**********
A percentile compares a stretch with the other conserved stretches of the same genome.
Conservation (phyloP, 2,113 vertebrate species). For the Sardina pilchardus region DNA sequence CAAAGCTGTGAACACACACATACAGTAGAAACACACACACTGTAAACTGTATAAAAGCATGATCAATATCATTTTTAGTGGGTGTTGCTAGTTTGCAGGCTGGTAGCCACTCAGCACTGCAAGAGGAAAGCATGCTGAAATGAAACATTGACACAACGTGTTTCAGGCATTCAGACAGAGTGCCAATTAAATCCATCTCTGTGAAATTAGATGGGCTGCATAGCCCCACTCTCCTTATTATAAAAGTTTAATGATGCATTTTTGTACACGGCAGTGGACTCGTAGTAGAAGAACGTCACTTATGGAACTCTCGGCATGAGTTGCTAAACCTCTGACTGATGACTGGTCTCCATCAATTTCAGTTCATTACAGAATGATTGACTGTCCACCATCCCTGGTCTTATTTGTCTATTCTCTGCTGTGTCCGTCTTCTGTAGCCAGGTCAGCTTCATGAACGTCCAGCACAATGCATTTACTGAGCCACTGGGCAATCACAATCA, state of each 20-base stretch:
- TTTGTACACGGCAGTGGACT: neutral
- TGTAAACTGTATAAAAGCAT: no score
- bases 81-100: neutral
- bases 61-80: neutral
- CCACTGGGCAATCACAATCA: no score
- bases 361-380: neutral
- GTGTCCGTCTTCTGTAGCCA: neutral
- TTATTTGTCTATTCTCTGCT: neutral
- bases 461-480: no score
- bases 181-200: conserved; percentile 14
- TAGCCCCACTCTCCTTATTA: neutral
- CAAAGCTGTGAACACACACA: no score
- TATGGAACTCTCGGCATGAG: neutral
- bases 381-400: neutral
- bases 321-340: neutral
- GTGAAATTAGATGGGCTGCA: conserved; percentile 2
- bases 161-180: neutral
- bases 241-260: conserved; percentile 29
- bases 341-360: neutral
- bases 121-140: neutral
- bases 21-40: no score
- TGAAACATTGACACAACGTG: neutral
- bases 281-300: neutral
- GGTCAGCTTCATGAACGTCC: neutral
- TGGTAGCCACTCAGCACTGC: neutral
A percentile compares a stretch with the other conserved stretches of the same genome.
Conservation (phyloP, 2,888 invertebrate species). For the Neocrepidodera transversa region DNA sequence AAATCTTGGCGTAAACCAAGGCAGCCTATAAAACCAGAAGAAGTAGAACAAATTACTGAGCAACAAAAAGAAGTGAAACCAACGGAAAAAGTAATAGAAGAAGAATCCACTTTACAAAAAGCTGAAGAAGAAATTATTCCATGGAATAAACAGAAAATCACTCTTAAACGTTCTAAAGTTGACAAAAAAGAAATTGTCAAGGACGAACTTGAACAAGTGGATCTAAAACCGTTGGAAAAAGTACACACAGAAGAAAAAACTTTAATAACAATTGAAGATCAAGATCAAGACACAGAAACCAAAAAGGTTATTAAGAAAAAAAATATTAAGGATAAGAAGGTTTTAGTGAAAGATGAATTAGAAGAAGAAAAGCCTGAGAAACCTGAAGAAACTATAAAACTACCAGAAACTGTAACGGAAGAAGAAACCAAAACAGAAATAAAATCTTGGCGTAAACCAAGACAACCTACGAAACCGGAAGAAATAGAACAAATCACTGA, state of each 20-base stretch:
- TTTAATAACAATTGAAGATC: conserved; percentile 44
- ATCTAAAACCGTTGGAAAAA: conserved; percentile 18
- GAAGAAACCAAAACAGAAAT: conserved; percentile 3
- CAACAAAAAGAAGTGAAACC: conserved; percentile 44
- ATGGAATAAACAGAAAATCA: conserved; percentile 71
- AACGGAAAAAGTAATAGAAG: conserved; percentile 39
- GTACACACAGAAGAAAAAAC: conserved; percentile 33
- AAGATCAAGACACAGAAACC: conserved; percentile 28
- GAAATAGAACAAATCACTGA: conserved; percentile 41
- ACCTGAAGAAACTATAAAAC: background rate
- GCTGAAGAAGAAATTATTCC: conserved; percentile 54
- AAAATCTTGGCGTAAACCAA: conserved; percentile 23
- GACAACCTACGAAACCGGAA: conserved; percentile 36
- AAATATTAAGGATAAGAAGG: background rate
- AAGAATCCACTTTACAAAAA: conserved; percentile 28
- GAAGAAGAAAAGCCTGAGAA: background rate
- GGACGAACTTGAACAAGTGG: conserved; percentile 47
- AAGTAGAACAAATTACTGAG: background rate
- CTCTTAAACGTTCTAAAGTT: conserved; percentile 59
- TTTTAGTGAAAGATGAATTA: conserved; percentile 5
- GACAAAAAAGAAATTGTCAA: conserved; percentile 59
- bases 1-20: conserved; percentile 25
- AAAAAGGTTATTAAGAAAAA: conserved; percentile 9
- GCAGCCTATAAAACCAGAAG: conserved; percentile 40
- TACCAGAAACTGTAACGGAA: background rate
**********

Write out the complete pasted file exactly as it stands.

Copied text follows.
A percentile compares a stretch with the other conserved stretches of the same genome.
Conservation (phyloP, 2,113 vertebrate species). For the Sardina pilchardus region DNA sequence CAAAGCTGTGAACACACACATACAGTAGAAACACACACACTGTAAACTGTATAAAAGCATGATCAATATCATTTTTAGTGGGTGTTGCTAGTTTGCAGGCTGGTAGCCACTCAGCACTGCAAGAGGAAAGCATGCTGAAATGAAACATTGACACAACGTGTTTCAGGCATTCAGACAGAGTGCCAATTAAATCCATCTCTGTGAAATTAGATGGGCTGCATAGCCCCACTCTCCTTATTATAAAAGTTTAATGATGCATTTTTGTACACGGCAGTGGACTCGTAGTAGAAGAACGTCACTTATGGAACTCTCGGCATGAGTTGCTAAACCTCTGACTGATGACTGGTCTCCATCAATTTCAGTTCATTACAGAATGATTGACTGTCCACCATCCCTGGTCTTATTTGTCTATTCTCTGCTGTGTCCGTCTTCTGTAGCCAGGTCAGCTTCATGAACGTCCAGCACAATGCATTTACTGAGCCACTGGGCAATCACAATCA, state of each 20-base stretch:
- TTTGTACACGGCAGTGGACT: neutral
- TGTAAACTGTATAAAAGCAT: no score
- bases 81-100: neutral
- bases 61-80: neutral
- CCACTGGGCAATCACAATCA: no score
- bases 361-380: neutral
- GTGTCCGTCTTCTGTAGCCA: neutral
- TTATTTGTCTATTCTCTGCT: neutral
- bases 461-480: no score
- bases 181-200: conserved; percentile 14
- TAGCCCCACTCTCCTTATTA: neutral
- CAAAGCTGTGAACACACACA: no score
- TATGGAACTCTCGGCATGAG: neutral
- bases 381-400: neutral
- bases 321-340: neutral
- GTGAAATTAGATGGGCTGCA: conserved; percentile 2
- bases 161-180: neutral
- bases 241-260: conserved; percentile 29
- bases 341-360: neutral
- bases 121-140: neutral
- bases 21-40: no score
- TGAAACATTGACACAACGTG: neutral
- bases 281-300: neutral
- GGTCAGCTTCATGAACGTCC: neutral
- TGGTAGCCACTCAGCACTGC: neutral
A percentile compares a stretch with the other conserved stretches of the same genome.
Conservation (phyloP, 2,888 invertebrate species). For the Neocrepidodera transversa region DNA sequence AAATCTTGGCGTAAACCAAGGCAGCCTATAAAACCAGAAGAAGTAGAACAAATTACTGAGCAACAAAAAGAAGTGAAACCAACGGAAAAAGTAATAGAAGAAGAATCCACTTTACAAAAAGCTGAAGAAGAAATTATTCCATGGAATAAACAGAAAATCACTCTTAAACGTTCTAAAGTTGACAAAAAAGAAATTGTCAAGGACGAACTTGAACAAGTGGATCTAAAACCGTTGGAAAAAGTACACACAGAAGAAAAAACTTTAATAACAATTGAAGATCAAGATCAAGACACAGAAACCAAAAAGGTTATTAAGAAAAAAAATATTAAGGATAAGAAGGTTTTAGTGAAAGATGAATTAGAAGAAGAAAAGCCTGAGAAACCTGAAGAAACTATAAAACTACCAGAAACTGTAACGGAAGAAGAAACCAAAACAGAAATAAAATCTTGGCGTAAACCAAGACAACCTACGAAACCGGAAGAAATAGAACAAATCACTGA, state of each 20-base stretch:
- TTTAATAACAATTGAAGATC: conserved; percentile 44
- ATCTAAAACCGTTGGAAAAA: conserved; percentile 18
- GAAGAAACCAAAACAGAAAT: conserved; percentile 3
- CAACAAAAAGAAGTGAAACC: conserved; percentile 44
- ATGGAATAAACAGAAAATCA: conserved; percentile 71
- AACGGAAAAAGTAATAGAAG: conserved; percentile 39
- GTACACACAGAAGAAAAAAC: conserved; percentile 33
- AAGATCAAGACACAGAAACC: conserved; percentile 28
- GAAATAGAACAAATCACTGA: conserved; percentile 41
- ACCTGAAGAAACTATAAAAC: background rate
- GCTGAAGAAGAAATTATTCC: conserved; percentile 54
- AAAATCTTGGCGTAAACCAA: conserved; percentile 23
- GACAACCTACGAAACCGGAA: conserved; percentile 36
- AAATATTAAGGATAAGAAGG: background rate
- AAGAATCCACTTTACAAAAA: conserved; percentile 28
- GAAGAAGAAAAGCCTGAGAA: background rate
- GGACGAACTTGAACAAGTGG: conserved; percentile 47
- AAGTAGAACAAATTACTGAG: background rate
- CTCTTAAACGTTCTAAAGTT: conserved; percentile 59
- TTTTAGTGAAAGATGAATTA: conserved; percentile 5
- GACAAAAAAGAAATTGTCAA: conserved; percentile 59
- bases 1-20: conserved; percentile 25
- AAAAAGGTTATTAAGAAAAA: conserved; percentile 9
- GCAGCCTATAAAACCAGAAG: conserved; percentile 40
- TACCAGAAACTGTAACGGAA: background rate